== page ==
Can Nissan Revive Its Electric Car Program in 2017?

By · December 27, 2016

2017 Nissan LEAF

When sales of the all-electric Nissan LEAF peaked above 30,000 units in 2014, it appeared the Japanese automaker made a smart early bet on EVs. No other model has sold more than 30,000 units in a single year. At that time, the LEAF was on its way toward dominating the future electric car market the same way Prius has been the perennial leader for hybrids.

Unfortunately, the number of new takers of the LEAF has steadily declined since then. The final tally for US sales of the LEAF in 2016 was 14,000—less than half of where it was two years ago.

With the emergence of 200-mile affordable EVs—like the Chevy Bolt and upcoming Tesla Model 3—fans of plug-in cars have been wondering if and when Nissan will seriously get back into the electric car game with a long-range LEAF. There have been multiple media reports (and a lot of rumors) about a second-generation LEAF for 2018. But details have been scarce.

The first bit of substantial news came earlier this month when Japan’s Nikkei reported that Nissan-Renault will be collaborating with Mitsubishi on a common EV platform. (In late October, Nissan took a controlling stake in Mitsubishi, which was racked by a scandal related to misreporting its fuel economy numbers.) According to Nikkei, as well as Automotive News, Nissan said the goal of the common framework was to reduce the price of an EV by about 20 percent. Company executives believe it will bring the price of its electric cars in line with gas-powered vehicles. Key components, such as the motor, inverter and battery, will be shared.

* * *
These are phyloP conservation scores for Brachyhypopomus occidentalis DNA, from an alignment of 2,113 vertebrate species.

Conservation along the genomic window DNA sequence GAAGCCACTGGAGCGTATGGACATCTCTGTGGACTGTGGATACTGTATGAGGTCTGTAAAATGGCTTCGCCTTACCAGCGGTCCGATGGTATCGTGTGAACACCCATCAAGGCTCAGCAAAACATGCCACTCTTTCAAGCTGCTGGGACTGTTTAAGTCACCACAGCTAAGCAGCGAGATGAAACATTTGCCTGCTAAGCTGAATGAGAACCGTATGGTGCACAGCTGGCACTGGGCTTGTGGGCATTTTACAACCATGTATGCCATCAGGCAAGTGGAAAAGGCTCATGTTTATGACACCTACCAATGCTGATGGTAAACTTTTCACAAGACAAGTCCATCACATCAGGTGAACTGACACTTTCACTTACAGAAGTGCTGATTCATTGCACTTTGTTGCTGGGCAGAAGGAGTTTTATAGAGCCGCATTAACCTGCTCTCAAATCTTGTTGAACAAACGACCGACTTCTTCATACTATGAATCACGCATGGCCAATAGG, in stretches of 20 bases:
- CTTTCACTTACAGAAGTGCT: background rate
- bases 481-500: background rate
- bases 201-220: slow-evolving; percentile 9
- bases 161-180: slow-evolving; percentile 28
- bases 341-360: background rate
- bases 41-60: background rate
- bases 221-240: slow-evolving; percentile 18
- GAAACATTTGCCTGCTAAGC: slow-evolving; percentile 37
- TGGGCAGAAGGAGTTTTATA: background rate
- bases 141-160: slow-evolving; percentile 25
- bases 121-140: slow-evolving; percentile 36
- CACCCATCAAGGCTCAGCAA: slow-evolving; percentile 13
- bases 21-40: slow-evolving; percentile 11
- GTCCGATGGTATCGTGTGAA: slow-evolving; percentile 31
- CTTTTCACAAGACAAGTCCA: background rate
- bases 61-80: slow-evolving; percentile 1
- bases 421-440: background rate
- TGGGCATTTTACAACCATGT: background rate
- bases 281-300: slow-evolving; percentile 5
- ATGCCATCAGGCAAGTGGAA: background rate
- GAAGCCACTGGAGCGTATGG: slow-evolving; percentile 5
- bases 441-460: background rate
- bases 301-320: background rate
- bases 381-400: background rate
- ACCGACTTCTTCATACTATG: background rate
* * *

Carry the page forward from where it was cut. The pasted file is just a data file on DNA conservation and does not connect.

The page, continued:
A drop in price by 20 percent is obviously welcome. But the news reports did not mention anything about driving range. Curiosity was piqued in September, when Renault showed a concept version of its Zoe compact EV that increased its range to about 160 miles on a full charge from a 41 kilowatt-hour battery pack. The Zoe, LEAF and a future Mitsubishi electric car will all share a new common EV platform. (Production and sales of the Mitsubishi i-MiEV subcompact electric car were diminished to a trickle in 2016, and its fate is uncertain. Mitsubishi continues to display exciting new EV concepts.)

Make-or-Break Year for Nissan LEAF

For all intents and purposes, it appears that Nissan and Mitsubishi—once considered the most forward-thinking on vehicle electrification—have become the most hesitant. Another sign of Nissan’s complacency came in June, when Carlos Ghosn, the executive at the helm of the Nissan-Renault-Mitsubishi alliance, started pushing a new Volt-like plug-in hybrid system that would better “meet consumer demand for greater autonomy and fuel efficiency.” In other words, any notion of a bold move for a breakthrough EV car will likely take a backseat to incremental reductions in cost and using some amount of internal combustion to offer more range.

To be fair, these steps seem quite pragmatic. But meanwhile, Tesla isn’t slowing down. Chevy just sold its first 200-mile Bolts. Volkswagen is aiming to introduce more than 30 electric models by 2025. And Toyota, which has long been on the sidelines when it comes to EVs, is now planning to produce an electric car with about 185 miles of range by 2020. The logical takeaway is that Nissan tried to be the visionary leader of the EV revolution when it introduced the LEAF in late 2010—but is now content to watch from the back of the pack.


· · 1 year ago

Brad: do you remember the long conversation we had a year ago, when you mistakenly claimed that the i-MiEV was no longer being made and you then admitted in the comments section that you were mistaken?